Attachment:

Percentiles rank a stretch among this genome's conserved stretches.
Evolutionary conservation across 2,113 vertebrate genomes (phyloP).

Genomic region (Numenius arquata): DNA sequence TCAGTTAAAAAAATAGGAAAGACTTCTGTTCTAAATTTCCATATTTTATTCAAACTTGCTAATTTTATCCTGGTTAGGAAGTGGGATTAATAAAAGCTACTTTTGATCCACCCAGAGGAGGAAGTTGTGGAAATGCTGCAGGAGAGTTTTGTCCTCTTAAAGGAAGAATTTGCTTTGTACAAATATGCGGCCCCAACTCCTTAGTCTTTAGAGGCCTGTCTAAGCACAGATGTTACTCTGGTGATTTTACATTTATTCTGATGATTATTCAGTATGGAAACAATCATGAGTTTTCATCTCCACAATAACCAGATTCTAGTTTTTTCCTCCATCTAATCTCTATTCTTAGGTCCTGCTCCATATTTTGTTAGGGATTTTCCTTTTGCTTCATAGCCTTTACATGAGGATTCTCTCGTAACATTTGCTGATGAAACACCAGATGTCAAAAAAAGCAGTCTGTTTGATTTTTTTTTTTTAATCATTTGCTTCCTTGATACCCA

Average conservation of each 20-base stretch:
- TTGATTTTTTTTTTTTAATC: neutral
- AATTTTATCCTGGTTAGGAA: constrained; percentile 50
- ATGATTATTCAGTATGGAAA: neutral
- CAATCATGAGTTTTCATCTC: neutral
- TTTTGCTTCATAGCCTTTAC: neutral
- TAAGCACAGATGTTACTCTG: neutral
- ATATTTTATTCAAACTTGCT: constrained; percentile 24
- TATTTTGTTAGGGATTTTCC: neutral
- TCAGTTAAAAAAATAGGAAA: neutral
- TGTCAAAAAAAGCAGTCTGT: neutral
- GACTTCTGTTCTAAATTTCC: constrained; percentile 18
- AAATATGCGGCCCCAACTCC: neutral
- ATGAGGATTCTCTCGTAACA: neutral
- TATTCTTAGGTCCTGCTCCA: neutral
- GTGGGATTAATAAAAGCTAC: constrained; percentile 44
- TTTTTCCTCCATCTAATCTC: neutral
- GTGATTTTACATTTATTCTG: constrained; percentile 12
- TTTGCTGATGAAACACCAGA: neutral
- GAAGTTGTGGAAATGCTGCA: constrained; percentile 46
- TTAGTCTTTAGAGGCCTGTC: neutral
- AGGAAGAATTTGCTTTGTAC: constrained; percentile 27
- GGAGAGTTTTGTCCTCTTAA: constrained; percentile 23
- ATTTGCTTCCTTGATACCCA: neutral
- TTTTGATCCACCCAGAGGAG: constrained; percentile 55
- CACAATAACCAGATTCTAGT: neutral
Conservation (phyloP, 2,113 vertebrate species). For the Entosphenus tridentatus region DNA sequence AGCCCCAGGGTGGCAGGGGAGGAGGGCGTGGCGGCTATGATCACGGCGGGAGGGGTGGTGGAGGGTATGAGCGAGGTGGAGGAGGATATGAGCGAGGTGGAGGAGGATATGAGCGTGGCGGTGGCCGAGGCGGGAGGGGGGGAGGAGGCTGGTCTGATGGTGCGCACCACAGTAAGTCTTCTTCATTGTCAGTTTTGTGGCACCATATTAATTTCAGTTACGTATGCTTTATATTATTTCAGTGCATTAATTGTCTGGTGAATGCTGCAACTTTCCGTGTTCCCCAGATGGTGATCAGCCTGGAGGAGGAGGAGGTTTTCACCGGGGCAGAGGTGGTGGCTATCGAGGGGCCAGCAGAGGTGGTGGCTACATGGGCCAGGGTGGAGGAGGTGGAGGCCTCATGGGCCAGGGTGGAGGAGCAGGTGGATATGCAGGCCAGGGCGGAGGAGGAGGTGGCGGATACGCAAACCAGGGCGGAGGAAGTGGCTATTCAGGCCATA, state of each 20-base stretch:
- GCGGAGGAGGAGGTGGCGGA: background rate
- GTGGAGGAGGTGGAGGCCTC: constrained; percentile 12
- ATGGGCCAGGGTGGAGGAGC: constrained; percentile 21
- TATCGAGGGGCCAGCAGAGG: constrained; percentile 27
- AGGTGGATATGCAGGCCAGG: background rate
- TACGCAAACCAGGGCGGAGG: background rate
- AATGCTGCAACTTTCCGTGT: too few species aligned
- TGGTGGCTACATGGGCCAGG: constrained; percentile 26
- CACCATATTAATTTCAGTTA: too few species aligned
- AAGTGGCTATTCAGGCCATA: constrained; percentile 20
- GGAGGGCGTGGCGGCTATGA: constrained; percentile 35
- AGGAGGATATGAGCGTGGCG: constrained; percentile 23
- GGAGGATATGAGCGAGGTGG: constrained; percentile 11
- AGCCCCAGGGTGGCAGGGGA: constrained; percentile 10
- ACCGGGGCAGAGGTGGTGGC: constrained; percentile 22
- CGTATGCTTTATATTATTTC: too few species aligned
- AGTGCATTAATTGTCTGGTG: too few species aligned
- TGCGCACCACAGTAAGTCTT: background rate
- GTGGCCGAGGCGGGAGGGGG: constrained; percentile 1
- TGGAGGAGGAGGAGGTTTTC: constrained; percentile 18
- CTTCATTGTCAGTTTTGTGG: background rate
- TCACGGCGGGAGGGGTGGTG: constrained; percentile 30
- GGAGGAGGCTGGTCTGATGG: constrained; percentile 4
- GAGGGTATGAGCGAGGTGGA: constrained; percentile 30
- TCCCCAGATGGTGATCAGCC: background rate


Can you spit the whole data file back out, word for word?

Percentiles rank a stretch among this genome's conserved stretches.
Evolutionary conservation across 2,113 vertebrate genomes (phyloP).

Genomic region (Numenius arquata): DNA sequence TCAGTTAAAAAAATAGGAAAGACTTCTGTTCTAAATTTCCATATTTTATTCAAACTTGCTAATTTTATCCTGGTTAGGAAGTGGGATTAATAAAAGCTACTTTTGATCCACCCAGAGGAGGAAGTTGTGGAAATGCTGCAGGAGAGTTTTGTCCTCTTAAAGGAAGAATTTGCTTTGTACAAATATGCGGCCCCAACTCCTTAGTCTTTAGAGGCCTGTCTAAGCACAGATGTTACTCTGGTGATTTTACATTTATTCTGATGATTATTCAGTATGGAAACAATCATGAGTTTTCATCTCCACAATAACCAGATTCTAGTTTTTTCCTCCATCTAATCTCTATTCTTAGGTCCTGCTCCATATTTTGTTAGGGATTTTCCTTTTGCTTCATAGCCTTTACATGAGGATTCTCTCGTAACATTTGCTGATGAAACACCAGATGTCAAAAAAAGCAGTCTGTTTGATTTTTTTTTTTTAATCATTTGCTTCCTTGATACCCA

Average conservation of each 20-base stretch:
- TTGATTTTTTTTTTTTAATC: neutral
- AATTTTATCCTGGTTAGGAA: constrained; percentile 50
- ATGATTATTCAGTATGGAAA: neutral
- CAATCATGAGTTTTCATCTC: neutral
- TTTTGCTTCATAGCCTTTAC: neutral
- TAAGCACAGATGTTACTCTG: neutral
- ATATTTTATTCAAACTTGCT: constrained; percentile 24
- TATTTTGTTAGGGATTTTCC: neutral
- TCAGTTAAAAAAATAGGAAA: neutral
- TGTCAAAAAAAGCAGTCTGT: neutral
- GACTTCTGTTCTAAATTTCC: constrained; percentile 18
- AAATATGCGGCCCCAACTCC: neutral
- ATGAGGATTCTCTCGTAACA: neutral
- TATTCTTAGGTCCTGCTCCA: neutral
- GTGGGATTAATAAAAGCTAC: constrained; percentile 44
- TTTTTCCTCCATCTAATCTC: neutral
- GTGATTTTACATTTATTCTG: constrained; percentile 12
- TTTGCTGATGAAACACCAGA: neutral
- GAAGTTGTGGAAATGCTGCA: constrained; percentile 46
- TTAGTCTTTAGAGGCCTGTC: neutral
- AGGAAGAATTTGCTTTGTAC: constrained; percentile 27
- GGAGAGTTTTGTCCTCTTAA: constrained; percentile 23
- ATTTGCTTCCTTGATACCCA: neutral
- TTTTGATCCACCCAGAGGAG: constrained; percentile 55
- CACAATAACCAGATTCTAGT: neutral
Conservation (phyloP, 2,113 vertebrate species). For the Entosphenus tridentatus region DNA sequence AGCCCCAGGGTGGCAGGGGAGGAGGGCGTGGCGGCTATGATCACGGCGGGAGGGGTGGTGGAGGGTATGAGCGAGGTGGAGGAGGATATGAGCGAGGTGGAGGAGGATATGAGCGTGGCGGTGGCCGAGGCGGGAGGGGGGGAGGAGGCTGGTCTGATGGTGCGCACCACAGTAAGTCTTCTTCATTGTCAGTTTTGTGGCACCATATTAATTTCAGTTACGTATGCTTTATATTATTTCAGTGCATTAATTGTCTGGTGAATGCTGCAACTTTCCGTGTTCCCCAGATGGTGATCAGCCTGGAGGAGGAGGAGGTTTTCACCGGGGCAGAGGTGGTGGCTATCGAGGGGCCAGCAGAGGTGGTGGCTACATGGGCCAGGGTGGAGGAGGTGGAGGCCTCATGGGCCAGGGTGGAGGAGCAGGTGGATATGCAGGCCAGGGCGGAGGAGGAGGTGGCGGATACGCAAACCAGGGCGGAGGAAGTGGCTATTCAGGCCATA, state of each 20-base stretch:
- GCGGAGGAGGAGGTGGCGGA: background rate
- GTGGAGGAGGTGGAGGCCTC: constrained; percentile 12
- ATGGGCCAGGGTGGAGGAGC: constrained; percentile 21
- TATCGAGGGGCCAGCAGAGG: constrained; percentile 27
- AGGTGGATATGCAGGCCAGG: background rate
- TACGCAAACCAGGGCGGAGG: background rate
- AATGCTGCAACTTTCCGTGT: too few species aligned
- TGGTGGCTACATGGGCCAGG: constrained; percentile 26
- CACCATATTAATTTCAGTTA: too few species aligned
- AAGTGGCTATTCAGGCCATA: constrained; percentile 20
- GGAGGGCGTGGCGGCTATGA: constrained; percentile 35
- AGGAGGATATGAGCGTGGCG: constrained; percentile 23
- GGAGGATATGAGCGAGGTGG: constrained; percentile 11
- AGCCCCAGGGTGGCAGGGGA: constrained; percentile 10
- ACCGGGGCAGAGGTGGTGGC: constrained; percentile 22
- CGTATGCTTTATATTATTTC: too few species aligned
- AGTGCATTAATTGTCTGGTG: too few species aligned
- TGCGCACCACAGTAAGTCTT: background rate
- GTGGCCGAGGCGGGAGGGGG: constrained; percentile 1
- TGGAGGAGGAGGAGGTTTTC: constrained; percentile 18
- CTTCATTGTCAGTTTTGTGG: background rate
- TCACGGCGGGAGGGGTGGTG: constrained; percentile 30
- GGAGGAGGCTGGTCTGATGG: constrained; percentile 4
- GAGGGTATGAGCGAGGTGGA: constrained; percentile 30
- TCCCCAGATGGTGATCAGCC: background rate